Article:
Quality checks allow inspectors to spot and remedy these problems sooner. Advanced machinery can also supplement visual assessments. A recently introduced modular gluing system for use with corrugated cardboard packaging improves the previously used options for checking that boxes have enough adhesive. Those methods required putting additives in the glue to make the adhesive appear fluorescent and detectable by inspection cameras. The new system can check for glue without requiring additives, even when inspecting printed packages. Eliminating the additives reportedly makes the adhesives about 50 percent less expensive.

3. Maintain a parts inventory for packaging machines

Many industrial facilities have various packaging machines that are necessary for smooth operations. A critical piece of equipment breaking down and being out of commission for even a few hours could significantly reduce the company’s output and result in disappointed clients.

However, companies that build a parts inventory and keep it updated can reduce the frequency and length of unplanned downtime. The items in a spare parts inventory vary depending on a company’s budget and operations. However, the components that are replaced most often are good candidates for consideration.

It’s also worth considering how likely a machine is to break down. Newer ones are probably less likely to fail than older pieces of equipment. The disruption experienced if a particular machine stops working can also influence decisions about the must-have components for a parts inventory.

Creating a parts inventory for packaging equipment isn’t a one-time exercise. The number and type of components a company has on hand will change if there are any significant alterations in package volume or type handled.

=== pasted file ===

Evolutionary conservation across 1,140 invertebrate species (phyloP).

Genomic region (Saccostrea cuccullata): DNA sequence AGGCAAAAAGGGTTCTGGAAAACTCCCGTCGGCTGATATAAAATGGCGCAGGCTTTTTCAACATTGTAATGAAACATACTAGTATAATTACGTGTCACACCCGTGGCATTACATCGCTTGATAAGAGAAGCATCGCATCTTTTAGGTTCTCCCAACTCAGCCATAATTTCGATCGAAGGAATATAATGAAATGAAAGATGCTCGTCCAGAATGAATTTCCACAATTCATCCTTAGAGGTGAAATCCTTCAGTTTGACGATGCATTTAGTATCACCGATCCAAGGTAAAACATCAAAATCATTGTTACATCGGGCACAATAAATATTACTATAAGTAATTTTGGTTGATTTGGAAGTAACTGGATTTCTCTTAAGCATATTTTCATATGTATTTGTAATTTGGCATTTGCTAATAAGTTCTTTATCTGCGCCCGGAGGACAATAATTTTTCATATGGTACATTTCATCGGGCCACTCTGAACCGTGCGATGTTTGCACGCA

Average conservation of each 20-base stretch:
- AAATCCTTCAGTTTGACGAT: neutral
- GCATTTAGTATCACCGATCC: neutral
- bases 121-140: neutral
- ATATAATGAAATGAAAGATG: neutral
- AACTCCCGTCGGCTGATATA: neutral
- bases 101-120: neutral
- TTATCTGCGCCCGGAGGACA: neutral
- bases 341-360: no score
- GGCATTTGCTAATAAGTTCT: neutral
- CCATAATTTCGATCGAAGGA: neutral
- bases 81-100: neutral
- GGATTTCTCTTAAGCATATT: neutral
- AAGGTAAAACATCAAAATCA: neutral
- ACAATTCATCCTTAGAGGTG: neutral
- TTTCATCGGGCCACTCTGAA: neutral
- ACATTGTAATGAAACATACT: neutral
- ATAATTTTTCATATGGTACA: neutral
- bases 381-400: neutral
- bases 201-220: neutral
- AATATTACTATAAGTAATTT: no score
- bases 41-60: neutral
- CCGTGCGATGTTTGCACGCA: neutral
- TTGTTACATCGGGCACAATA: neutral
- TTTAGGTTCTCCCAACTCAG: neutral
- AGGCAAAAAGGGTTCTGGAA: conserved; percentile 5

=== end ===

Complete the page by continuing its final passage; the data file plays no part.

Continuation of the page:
4. Instruct workers on how to report packaging quality-control failures

Packaging is typically the first thing consumers see. It can have a tremendous effect on sales and reputation. It’s essential to ensure that flaws aren’t overlooked, so good procedures are important. However, employees need more than in-depth checklists to follow. They also must have easy-to-follow protocols for reporting faults or defects. Employees who are unsure how to report issues or do so incorrectly could cause inaccurate packaging quality-control statistics.

Decision makers should evaluate which methods would allow workers to capture the most necessary, correct data while maintaining high productivity. Suppose an employee perceives that reporting an issue is too cumbersome. They may stay silent after coming across a problem, figuring someone else will catch and mention it later. A packaging company’s representatives may also use a quality management system to reduce failures and mistakes. In that case, all staff members work toward a collective goal of consistently high quality.

ISO 9001 now has a worldwide reputation as a trusted standard for helping companies maintain quality assurance. Obtaining this certification involves performing an internal audit, and training personnel to adhere to new or tweaked operating procedures. However, becoming certified shows current and potential clients that a packaging business prioritizes quality.